2009-04-03 / Front Page

Rockaway Projects In Stimulus Pipeline

By Howard Schwach

While funding under President Obama's stimulus package is far from certain, a number of high-profile projects that impact Rockaway are in the pipeline and have been vetted by the New York State Economic Recovery and Reinvestment Cabinet. Each of the projects still has to be reviewed by New York City and State agencies as required by the American Recovery and Reinvestment Act.

An artists' rendering of the new YMCA, slated for Beach 73 Street and Rockaway Beach Boulevard. The stimulus package includes $8 million for the Y, but the project still has to be approved by city and state agencies. While the major portion of the new Y will be funded by Arverne By The Sea, the community has been looking for money for two lanes for the lap pool and an indoor gymnasium. They hope the stimulus money will allow for those amenities.
The Rockaway projects include:

A YMCA for Rockaway, funded with $8 million in stimulus funds. According to the state's Reinvestment Cabinet, the money would be used for the "construction of a YMCA as the only community recreation in Rockaway." It would include pools, a gymnasium, all-purpose child care areas, exercise and outdoor play areas.








A nature preserve for Arverne East, funded with $14 million. The preserve would include a visitors center and playground.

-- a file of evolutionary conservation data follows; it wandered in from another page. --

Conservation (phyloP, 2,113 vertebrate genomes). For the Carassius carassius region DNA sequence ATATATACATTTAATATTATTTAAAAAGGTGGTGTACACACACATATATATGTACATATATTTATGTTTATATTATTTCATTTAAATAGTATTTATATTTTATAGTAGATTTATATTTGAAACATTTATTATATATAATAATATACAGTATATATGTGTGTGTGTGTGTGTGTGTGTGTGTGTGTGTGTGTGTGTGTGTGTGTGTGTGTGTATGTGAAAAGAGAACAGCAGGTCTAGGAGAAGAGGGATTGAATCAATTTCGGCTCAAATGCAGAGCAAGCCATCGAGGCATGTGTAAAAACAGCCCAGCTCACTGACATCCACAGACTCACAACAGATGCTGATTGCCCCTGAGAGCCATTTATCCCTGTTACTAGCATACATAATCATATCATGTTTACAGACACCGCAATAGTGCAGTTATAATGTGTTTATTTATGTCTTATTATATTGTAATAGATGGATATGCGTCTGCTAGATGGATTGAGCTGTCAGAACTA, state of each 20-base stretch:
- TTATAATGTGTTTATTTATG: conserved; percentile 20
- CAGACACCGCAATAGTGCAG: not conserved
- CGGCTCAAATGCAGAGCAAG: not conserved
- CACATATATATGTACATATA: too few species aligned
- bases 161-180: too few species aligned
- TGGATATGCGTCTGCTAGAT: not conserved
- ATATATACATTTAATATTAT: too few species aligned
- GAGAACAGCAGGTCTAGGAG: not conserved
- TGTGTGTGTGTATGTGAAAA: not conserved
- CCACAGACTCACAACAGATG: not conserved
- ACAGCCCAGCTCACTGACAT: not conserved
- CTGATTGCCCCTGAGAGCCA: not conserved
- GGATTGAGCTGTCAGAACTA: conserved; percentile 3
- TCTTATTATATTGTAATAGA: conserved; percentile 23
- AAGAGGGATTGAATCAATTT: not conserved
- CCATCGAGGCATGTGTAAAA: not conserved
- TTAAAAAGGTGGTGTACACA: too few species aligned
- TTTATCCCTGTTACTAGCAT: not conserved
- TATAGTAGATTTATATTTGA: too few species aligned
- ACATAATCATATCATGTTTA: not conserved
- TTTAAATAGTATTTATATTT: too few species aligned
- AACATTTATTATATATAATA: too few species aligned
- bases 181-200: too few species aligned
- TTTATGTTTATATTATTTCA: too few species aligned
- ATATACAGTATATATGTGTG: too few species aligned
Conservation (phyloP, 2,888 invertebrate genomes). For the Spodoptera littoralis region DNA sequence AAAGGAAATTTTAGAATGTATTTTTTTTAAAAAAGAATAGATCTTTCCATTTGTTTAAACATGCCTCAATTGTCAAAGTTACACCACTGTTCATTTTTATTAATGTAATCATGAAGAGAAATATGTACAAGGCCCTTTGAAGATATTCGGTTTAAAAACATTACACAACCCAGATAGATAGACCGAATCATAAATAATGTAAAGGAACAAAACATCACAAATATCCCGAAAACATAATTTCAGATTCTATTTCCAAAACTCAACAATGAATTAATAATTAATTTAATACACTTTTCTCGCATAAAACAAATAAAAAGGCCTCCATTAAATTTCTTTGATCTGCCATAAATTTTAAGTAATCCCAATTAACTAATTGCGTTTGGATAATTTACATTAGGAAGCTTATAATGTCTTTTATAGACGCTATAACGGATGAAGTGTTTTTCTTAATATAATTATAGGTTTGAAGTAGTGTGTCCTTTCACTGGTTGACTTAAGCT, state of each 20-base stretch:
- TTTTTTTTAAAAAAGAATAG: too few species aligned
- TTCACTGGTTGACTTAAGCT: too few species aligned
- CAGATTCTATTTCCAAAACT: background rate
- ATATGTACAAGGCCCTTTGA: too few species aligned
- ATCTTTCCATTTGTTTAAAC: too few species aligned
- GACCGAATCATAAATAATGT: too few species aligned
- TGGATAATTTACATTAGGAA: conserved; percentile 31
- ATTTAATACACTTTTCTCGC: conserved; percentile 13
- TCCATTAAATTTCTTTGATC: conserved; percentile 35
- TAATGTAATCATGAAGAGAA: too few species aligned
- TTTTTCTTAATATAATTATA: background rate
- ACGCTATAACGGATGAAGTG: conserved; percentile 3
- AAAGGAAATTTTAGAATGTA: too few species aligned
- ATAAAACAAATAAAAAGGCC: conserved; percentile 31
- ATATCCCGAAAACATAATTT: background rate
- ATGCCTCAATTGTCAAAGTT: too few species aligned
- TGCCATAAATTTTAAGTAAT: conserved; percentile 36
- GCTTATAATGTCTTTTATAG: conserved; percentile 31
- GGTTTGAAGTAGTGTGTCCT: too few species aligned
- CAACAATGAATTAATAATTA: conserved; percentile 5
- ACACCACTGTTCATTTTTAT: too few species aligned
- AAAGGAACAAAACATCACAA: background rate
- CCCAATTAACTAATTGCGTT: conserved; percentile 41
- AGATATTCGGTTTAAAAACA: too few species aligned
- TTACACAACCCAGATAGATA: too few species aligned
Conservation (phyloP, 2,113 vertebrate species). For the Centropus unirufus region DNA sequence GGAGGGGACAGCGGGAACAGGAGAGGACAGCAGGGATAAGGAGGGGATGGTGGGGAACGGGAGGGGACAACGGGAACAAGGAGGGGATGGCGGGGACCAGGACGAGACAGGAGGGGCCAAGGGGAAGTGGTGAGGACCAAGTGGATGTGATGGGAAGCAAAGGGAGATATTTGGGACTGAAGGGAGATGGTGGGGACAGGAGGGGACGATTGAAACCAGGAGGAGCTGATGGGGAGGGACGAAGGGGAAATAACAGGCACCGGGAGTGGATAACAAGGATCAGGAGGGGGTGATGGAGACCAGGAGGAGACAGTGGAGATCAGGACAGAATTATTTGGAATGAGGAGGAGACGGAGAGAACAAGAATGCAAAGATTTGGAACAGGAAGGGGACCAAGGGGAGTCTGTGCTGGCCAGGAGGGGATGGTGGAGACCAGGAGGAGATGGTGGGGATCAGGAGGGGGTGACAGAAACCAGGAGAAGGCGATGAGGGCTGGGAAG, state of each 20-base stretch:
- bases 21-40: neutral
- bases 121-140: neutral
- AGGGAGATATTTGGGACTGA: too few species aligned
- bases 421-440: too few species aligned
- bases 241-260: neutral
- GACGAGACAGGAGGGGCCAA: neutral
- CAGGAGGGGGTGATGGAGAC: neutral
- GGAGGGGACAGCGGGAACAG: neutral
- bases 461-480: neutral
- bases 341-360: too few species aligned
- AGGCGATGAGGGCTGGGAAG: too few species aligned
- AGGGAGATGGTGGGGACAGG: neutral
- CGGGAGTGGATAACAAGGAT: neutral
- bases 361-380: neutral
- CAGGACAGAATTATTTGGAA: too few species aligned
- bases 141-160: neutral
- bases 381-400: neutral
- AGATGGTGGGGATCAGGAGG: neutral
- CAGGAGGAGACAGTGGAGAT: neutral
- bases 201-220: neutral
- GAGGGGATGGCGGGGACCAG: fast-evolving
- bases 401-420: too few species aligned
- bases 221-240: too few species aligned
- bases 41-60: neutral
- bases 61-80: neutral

A Workforce Development Program, to be run by the Rockaway Development and Revitalization Corporation (RDRC), funded with $750,000. This program would train local residents for both the construction trades and health care professions.

Construction of an addition to Shore Front Parkway and Beachfront Parkway that would extend the road so that it would run from Beach 108 Street to Beach 32 Street and connect with Seagirt Boulevard and the Atlantic Beach Bridge, funded eventually with more than $125 million.

Construction of infrastructure and reconstruction of the subway structure in connection with Arverne By The Sea that would develop a transit center hub for the peninsula, funded with $20 million.

Development of the RDRC's new headquarters in Far Rockaway, called the Renaissance Center, funded with $500,000.

Rehabilitation of the entire Rockaway A Line, funded with $56 million.

Rehabilitation of the two NYPD station houses in Rockaway, the 101 and 100 Precincts, funded with $112,000.

Reconstruction of the Rockaway boardwalk, from Beach 50 to Beach 55 Streets; Beach 71 to Beach 81 Streets; Beach 23 to Beach 27 Streets; and Beach 44 to Beach 50 Streets, funded with $15 million.

Congressman Anthony Weiner, who represents the western end of the Rockaway peninsula, says that he is pleased by the recommended projects.

"Simply put, for years Rockaway has not gotten its fair share of the pot. Let's hope that changes. I fought hard to get New York a lot of money. I hope the governor returns the favor by helping out the peninsula."

Mayor Michael Bloomberg, in announcing the transportation funding portion of the program, said, "Our commitment to infrastructure has been the largest in city history, so we have not been waiting for outside help, but the federal stimulus dollars mean that we can move projects that would have been on the chopping block and get shovels in the ground quickly — putting thousands of people to work and rebuilding our infrastructure."

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